Signs of a Changing Climate: Record Heat Waves Across the Globe

wind fire

A monstrous heat wave is slated to strike Portugal and Spain this weekend — the latest in a series of record-breaking, at times deadly, temperature surges around the globe. Sand-filled winds which blow from the Sahara in Africa are expected to bring about absurdly high temperatures of 118°F to 122°F, which surpass the hottest temperature ever recorded in continental Europe (118.4°F, 1977 Athens).

climate anomalies

Selected climate anomalies and events map during June 2018. Photo credit: NOAA

The danger is expected to continue after the wave dissipates. Wildfires are a likely successor to extreme heat; they swept Portugal and Spain last fall, killing at least 35 people.

Those looking to predict other disastrous consequences of this new heat wave need only review the extraordinary events of these past couple of months. In South Korea, an ongoing heat wave lasting a fortnight left 29 dead; Wednesday’s temperature of 95°F is the highest recorded in more than a century.

After experiencing more than 40 related casualties since early July, Japan declared its latest heat wave a natural disaster.

Finland recorded the hottest July in its history.

Death Valley, California, named partly for its lethal heat, went a step further and posted the most scorching month ever anywhere — for the second year in a row, and there are wildfires right now in California and Colorado.

climate anomalies

Selected climate anomalies and events map during June 2018.
Photo credit: NOAA

This summer’s streak of broken records has alarmed US climate scientists, the vast majority of whom attribute the frequency and severity of recent heat waves to climate change — a phenomenon denied by President Donald Trump and prominent members of his party.

In a study published last year, Stanford scientist Noah Diffenbaugh found that climate change increased the breakout rate of heat milestones across more than 80% of Earth’s surface area.

Watch the videos below to learn more about the impact of extreme temperatures.


Related front page panorama photo credit: Adapted by WhoWhatWhy from sweaty face (Michael / Flickr – CC BY-NC 2.0).


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5 responses to “Signs of a Changing Climate: Record Heat Waves Across the Globe”

  1. lebowski says:

    There is always hope, as hope dies last…but face it, we’re on the Titanic.

    So? So be nice to each other.

    Of course if the petro-stuff were simply left in the Earth…but when did man ever avoid the Jevons so-called “paradox”? (look it up)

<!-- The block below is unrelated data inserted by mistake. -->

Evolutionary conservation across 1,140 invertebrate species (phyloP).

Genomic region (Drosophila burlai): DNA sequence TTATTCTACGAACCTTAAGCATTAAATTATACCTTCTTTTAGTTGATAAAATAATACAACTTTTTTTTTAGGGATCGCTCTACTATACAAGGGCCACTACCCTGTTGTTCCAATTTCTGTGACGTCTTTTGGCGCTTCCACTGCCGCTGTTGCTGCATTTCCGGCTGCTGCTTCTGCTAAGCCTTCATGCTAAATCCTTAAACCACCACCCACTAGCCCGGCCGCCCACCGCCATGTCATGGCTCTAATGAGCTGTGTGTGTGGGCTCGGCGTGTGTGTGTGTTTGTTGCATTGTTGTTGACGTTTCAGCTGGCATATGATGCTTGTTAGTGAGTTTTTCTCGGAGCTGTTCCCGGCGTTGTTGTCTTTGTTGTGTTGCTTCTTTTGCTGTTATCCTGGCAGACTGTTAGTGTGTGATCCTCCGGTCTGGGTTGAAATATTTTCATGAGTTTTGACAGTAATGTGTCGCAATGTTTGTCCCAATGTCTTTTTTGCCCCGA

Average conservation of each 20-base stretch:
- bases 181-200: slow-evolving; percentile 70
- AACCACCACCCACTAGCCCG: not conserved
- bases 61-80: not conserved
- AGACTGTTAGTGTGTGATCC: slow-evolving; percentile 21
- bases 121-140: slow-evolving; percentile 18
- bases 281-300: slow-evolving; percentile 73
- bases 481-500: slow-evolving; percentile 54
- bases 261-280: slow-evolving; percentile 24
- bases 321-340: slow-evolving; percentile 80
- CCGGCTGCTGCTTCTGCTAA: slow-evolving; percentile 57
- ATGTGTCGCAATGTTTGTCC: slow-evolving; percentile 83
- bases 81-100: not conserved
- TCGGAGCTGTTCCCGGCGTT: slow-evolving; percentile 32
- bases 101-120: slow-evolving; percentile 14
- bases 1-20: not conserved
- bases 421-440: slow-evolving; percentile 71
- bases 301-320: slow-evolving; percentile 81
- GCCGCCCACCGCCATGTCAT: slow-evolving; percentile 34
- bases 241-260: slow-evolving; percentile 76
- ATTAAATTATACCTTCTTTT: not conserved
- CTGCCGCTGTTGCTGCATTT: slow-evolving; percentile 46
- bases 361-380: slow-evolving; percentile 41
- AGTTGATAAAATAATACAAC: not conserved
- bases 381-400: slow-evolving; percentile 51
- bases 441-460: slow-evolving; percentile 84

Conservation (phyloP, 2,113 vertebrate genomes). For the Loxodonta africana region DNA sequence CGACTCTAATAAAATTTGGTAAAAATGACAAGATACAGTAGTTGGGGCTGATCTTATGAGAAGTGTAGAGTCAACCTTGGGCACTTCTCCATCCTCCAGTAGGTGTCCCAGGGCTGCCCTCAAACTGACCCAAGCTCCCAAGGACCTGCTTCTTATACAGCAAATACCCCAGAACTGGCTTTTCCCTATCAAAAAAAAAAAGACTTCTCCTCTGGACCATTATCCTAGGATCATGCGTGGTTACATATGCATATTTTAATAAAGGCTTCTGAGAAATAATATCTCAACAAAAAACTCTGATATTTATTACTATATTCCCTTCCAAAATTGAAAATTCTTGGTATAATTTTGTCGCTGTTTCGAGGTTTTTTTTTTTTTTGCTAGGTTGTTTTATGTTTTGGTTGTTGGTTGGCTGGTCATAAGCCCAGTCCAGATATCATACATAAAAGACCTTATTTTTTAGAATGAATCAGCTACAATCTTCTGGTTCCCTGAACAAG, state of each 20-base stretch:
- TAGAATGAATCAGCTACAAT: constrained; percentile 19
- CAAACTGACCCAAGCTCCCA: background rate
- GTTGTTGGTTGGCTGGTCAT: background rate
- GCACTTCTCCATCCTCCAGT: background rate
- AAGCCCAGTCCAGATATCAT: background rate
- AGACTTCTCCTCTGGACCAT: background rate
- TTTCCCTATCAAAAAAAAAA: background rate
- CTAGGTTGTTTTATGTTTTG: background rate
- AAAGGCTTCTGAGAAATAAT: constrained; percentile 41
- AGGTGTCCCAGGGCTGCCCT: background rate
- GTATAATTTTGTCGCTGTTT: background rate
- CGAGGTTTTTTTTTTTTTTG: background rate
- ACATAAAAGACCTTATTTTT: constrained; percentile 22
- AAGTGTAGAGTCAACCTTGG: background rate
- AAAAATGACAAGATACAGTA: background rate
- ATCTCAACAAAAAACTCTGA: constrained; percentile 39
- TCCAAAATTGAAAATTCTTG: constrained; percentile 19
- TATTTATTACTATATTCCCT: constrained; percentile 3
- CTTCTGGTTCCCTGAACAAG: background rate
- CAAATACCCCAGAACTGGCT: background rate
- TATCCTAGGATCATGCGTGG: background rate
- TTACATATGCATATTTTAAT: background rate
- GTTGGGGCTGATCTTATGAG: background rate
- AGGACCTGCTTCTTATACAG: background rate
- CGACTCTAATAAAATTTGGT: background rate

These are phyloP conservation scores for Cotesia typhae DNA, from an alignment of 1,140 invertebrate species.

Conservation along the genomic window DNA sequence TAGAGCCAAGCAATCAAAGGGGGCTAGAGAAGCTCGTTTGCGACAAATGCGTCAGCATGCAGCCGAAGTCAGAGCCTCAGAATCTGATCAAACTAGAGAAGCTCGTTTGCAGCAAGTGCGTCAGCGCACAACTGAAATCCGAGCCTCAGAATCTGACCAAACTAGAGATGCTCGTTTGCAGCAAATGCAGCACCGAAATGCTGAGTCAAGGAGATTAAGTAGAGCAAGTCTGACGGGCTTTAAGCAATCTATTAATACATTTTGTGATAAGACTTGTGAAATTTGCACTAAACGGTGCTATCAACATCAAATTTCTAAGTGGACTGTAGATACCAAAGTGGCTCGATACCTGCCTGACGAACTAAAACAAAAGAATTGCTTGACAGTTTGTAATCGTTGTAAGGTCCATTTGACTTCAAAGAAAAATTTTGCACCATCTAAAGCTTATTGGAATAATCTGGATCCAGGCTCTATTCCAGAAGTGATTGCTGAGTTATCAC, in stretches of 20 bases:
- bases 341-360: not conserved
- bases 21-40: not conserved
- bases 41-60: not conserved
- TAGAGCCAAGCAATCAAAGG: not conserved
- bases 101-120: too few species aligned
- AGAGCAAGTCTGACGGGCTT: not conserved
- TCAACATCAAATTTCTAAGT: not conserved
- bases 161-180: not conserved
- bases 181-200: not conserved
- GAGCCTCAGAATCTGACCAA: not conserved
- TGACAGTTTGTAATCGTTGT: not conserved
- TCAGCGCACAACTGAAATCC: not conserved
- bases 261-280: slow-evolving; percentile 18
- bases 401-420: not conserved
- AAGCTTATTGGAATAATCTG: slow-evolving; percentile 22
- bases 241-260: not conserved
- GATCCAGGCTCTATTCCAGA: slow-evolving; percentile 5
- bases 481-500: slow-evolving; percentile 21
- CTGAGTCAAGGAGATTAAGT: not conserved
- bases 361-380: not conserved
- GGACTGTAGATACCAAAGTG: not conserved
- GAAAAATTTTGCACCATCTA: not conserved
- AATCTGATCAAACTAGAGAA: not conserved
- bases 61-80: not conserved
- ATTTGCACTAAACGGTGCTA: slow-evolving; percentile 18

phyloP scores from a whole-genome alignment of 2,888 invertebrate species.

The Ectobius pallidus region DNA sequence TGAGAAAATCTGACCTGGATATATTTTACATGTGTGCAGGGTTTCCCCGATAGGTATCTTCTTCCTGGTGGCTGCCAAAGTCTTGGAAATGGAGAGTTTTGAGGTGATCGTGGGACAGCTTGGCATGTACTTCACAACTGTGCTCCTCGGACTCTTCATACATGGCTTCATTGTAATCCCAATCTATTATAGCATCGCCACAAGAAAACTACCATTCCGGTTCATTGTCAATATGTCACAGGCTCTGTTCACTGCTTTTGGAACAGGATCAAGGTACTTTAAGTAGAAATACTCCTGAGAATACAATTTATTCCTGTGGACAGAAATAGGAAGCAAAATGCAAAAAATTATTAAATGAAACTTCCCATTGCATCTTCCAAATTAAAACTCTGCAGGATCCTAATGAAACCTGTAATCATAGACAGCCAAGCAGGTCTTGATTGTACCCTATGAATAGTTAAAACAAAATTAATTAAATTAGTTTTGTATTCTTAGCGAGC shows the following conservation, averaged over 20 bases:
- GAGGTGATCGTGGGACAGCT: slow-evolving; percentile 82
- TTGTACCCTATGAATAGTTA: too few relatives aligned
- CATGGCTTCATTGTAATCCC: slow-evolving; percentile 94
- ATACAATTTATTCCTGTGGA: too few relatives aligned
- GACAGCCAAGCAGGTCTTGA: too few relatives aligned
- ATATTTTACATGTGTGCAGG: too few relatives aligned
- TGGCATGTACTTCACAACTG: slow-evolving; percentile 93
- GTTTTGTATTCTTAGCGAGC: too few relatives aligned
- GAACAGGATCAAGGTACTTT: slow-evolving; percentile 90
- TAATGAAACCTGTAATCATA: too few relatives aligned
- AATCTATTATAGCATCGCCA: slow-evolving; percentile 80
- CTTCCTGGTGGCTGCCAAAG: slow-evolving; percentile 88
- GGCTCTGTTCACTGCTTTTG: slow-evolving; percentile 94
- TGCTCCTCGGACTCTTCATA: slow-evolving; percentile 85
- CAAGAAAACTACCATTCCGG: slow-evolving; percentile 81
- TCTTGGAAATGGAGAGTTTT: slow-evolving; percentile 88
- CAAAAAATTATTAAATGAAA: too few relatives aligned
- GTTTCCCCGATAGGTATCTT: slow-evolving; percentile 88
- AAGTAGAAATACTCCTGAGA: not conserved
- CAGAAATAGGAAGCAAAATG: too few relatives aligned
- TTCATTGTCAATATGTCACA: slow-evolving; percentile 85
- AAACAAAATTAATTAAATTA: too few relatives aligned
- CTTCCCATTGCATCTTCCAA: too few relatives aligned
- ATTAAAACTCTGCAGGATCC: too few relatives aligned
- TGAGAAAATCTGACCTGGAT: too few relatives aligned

2. Terifict says:

    I have no comment about this article. But the title contains a phrase that is used all the time anymore and it irks me. “Across the world” the world is round. You can only go around it, not across it.

  3. stevor says:

    Just don’t think that CO2 is causing it. If you disagree with me, please explain how the tides were higher in 1885 than the 50s, 60s, or 70s (the tides supposedly rising because manmade CO2 is melting the poles).

    • Jeff Clyburn says:

      Your response is to pick one data point and compare it to another 80 years later, while completely ignoring the upward trend overall for all data points. Seriously?

    • JMO says:

      Certainly, C02 is a contributor. One difficult thing about climate science is that there are many factors that influence temperature. Correct me if I am wrong, but the above graphs seem to show a global average temperature increase of approximately 1.5 degrees F over the last 120 years.

      Personally, I believe the reason a lot of miscommunication, contention, and misunderstanding exists on this topic is because most people have a poor understanding of the scientific method as well as the use of blunt/sloppy communication when trying to articulate ideas (this is not a slight towards the author, I think they did a fine job). What I mean is that people often aren’t talking, or arguing, about the same thing. For example, whether or not the climate is changing (it always is to some degree), whether or not that change is actually statistically significant, whether or not that change can be considered catastrophic to life on the planet, and to what extent the change in climate is caused by humans ARE ALL DISTINCT QUESTIONS.